It wasn’t so long ago that the iPhone 3G (8GB) was the only good touchscreen smart phone under $100. But in recent weeks other options have arrived that are worth getting excited about, especially if you’re not on AT&T. Verizon Wireless now offers the Android-powered HTC Droid Eris for $99.99, and the Palm Pixi is available through Sprint for the same price. A more affordable cousin to the $149 Pre, the Pixi runs the same slick webOS but ditches the slider design in favor of a very slim slab with an exposed keyboard that’s better than the Pre’s. This device is noticeably slower than the Pre and lacks Wi-Fi—and Palm’s app store remains relatively vacant—but the Pixi is still a pretty well-rounded smart phone for the price.
Not since the Motorola Razr have we been impressed with just how much technology a phone maker has crammed into such a thin and light design. Measuring 4.4 x 2.2 x 0.4 inches, the Pixi is taller but much more svelte than the bulbous Pre (3.9 x 2.3 x 0.7 inches); the Pixi even cuts a smaller profile than the iPhone 3GS (4.5 x 2.4 x 0.5 inches). More surprising is just how feather-light this smart phone is, weighing in at just 3.3 ounces. Compared to the Pre and iPhone 3GS (both 4.8 ounces), you’ll barely notice the Pixi is in your pocket.
And yet the Pixi feels pretty solid in your hand. We especially like the rubberized back cover. The front of the device is dominated by the display and lots of black gloss, which has a modern aesthetic but picked up fingerprint smudges quickly. The right side of the phone has a ringer switch, two distinct volume buttons, and a microUSB charging port, while the left side is completely clean. A small power button is on the top left side of the Pixi, and a 3.5mm headphone jack is to the right.
Two speakers flank the 2-megapixel camera lens and flash on the back. To personalize your Pixi, Palm is offering five back covers designed by various artists. These options include everything from Skull to Hummingbird.
Display and Keyboard
The good news is that the Pixi’s 2.6-inch capacitive display supports multitouch gestures, including pinching to zoom in on Web pages and photos. We also found it to be fairly responsive and accurate. However, while you’re not giving up that much in the way of resolution versus the Pre’s 3.1-inch screen (400 x 320 pixels vs. 480 x 320), some will be turned off by the Pixi’s smaller size.
For example, when surfing the Web on the Pre we can usually make out the text when we flip the phone to landscape mode, but on the Pixi we had to zoom in first to start reading. We also noticed that the Pixi’s display was dimmer than the Pre’s, though not enough to sour the experience.
Typing on the Pixi, on the other hand, feels much more BlackBerry-like than the Pre. Because this phone has a candy bar instead of a slider design, Palm was able to create a layout with raised keys. We were quickly tapping out everything from e-mail replies to Web addresses within the first few minutes of using the device.
Like the Pre, the Pixi runs Palm’s webOS, which features the intuitive Activity Card interface for switching between apps with ease. Instead of the Pre’s physical center button, the Pixi uses a glowing horizontal dash for minimizing open programs. From there you can easily switch to another program with a flick to the left or right, or discard it by flicking your finger upward on the screen.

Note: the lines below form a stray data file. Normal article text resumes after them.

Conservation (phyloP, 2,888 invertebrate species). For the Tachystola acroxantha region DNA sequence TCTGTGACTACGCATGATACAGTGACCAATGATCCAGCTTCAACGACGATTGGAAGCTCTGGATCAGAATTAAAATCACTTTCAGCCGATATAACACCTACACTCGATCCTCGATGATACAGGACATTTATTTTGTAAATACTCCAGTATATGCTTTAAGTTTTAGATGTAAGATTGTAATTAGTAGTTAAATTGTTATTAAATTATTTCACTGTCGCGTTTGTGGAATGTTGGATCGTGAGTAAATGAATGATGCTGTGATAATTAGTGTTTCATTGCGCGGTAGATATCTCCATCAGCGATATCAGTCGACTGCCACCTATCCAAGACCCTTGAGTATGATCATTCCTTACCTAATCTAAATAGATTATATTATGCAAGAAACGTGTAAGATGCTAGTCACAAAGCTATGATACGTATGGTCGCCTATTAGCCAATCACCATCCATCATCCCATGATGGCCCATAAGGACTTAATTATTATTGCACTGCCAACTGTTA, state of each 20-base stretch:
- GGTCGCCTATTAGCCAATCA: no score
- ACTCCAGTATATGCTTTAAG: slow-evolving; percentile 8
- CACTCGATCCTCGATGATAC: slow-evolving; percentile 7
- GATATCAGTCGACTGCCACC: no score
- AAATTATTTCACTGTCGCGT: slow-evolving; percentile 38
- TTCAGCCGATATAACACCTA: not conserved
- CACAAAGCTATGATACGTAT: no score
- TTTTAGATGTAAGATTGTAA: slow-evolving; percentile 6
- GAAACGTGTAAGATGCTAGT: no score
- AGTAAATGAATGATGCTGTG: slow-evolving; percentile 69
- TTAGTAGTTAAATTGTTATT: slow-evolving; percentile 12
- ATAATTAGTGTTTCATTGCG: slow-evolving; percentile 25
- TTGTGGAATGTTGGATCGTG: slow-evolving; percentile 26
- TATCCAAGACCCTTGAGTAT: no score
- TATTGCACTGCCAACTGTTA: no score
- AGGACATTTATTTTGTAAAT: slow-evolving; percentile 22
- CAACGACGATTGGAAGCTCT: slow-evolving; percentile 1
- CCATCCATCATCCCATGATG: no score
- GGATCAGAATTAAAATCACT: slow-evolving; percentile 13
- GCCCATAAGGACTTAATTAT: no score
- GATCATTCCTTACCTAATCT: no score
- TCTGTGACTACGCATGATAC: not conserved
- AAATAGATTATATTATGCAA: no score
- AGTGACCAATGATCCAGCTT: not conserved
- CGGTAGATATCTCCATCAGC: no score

To the right of this dash you use a left swipe gesture to back out of menus (say, from an e-mail message to your inbox). As with the Pre, gesturing slowly upwards from this area to the screen brings up the Quick Launch menu, which you can customize with shortcuts. When you see an alert for a new e-mail or calendar entry, for example, the webOS’ elegant notification system lets you tap on it or swipe it away. All of these gestures are pretty easy to use once you get the hang of them, but first-time smart phone owners will definitely benefit from the built-in video tutorial.
webOS 1.3.1 Features
The Pixi ships with the latest iteration of webOS: version 1.3.1. The main enhancements include the integration of Yahoo contacts and calendar, as well as Yahoo Messenger. Other highlights include improved e-mail formatting, Google Apps support for Gmail, improved performance when swiping through pictures, and the addition of Pandora as a music source in the music app. You can also instantly lock the screen when you press the power button, and choose to reboot the phone when you press that button.
Specs and Performance
The Pixi is powered by Qualcomm’s MSM7627 chipset, which has two ARM cores integrated into a single chip. This is what helps makes the phone so thin; Palm also claims that this single-chip architecture allows the Pixi to get longer battery life than the Pre, even though it uses the same battery. One core of the MSM7627 is a 600-MHz applications processor. Even though the Pre’s Cortex A8 processor runs at the clock same speed, the Pre’s guts are considerably faster, partially because of its beefier PowerVR SGX graphics.
The difference in speed and responsiveness between the Pixi and Pre was pretty stark. For example, on the Pre it took 13 seconds to load the App Catalog, and on the Pixi it took 18 seconds. We also found the Pixi to be more sluggish when scrolling through Web pages, especially while e-mail alerts were coming in. On one occasion it took 20 seconds for the Pixi just to load the text of an e-mail.
In other applications the Pixi and Pre ran neck and neck, but for the most part we felt like we were waiting for things to happen on Palm’s latest device. This lag may not be a big deal for first-time smart phone owners, but expect other new devices in the same price range (such as the upcoming BlackBerry Curve 8530 from Sprint) to be snappier.
We like that the Pixi comes with 8GB of built-in memory. Just keep in mind that this smart phone lacks an expansion slot.
Contacts and Calendars
Palm’s Synergy technology allows you to sync your contacts from multiple sources. The latest version of webOS (1.3.1) supports Google, Facebook, LinkedIn, Microsoft Exchange, and Yahoo; once you’ve entered your account info for each of these services, the Pixi is smart enough to start downloading calendar entries and e-mails related to these accounts.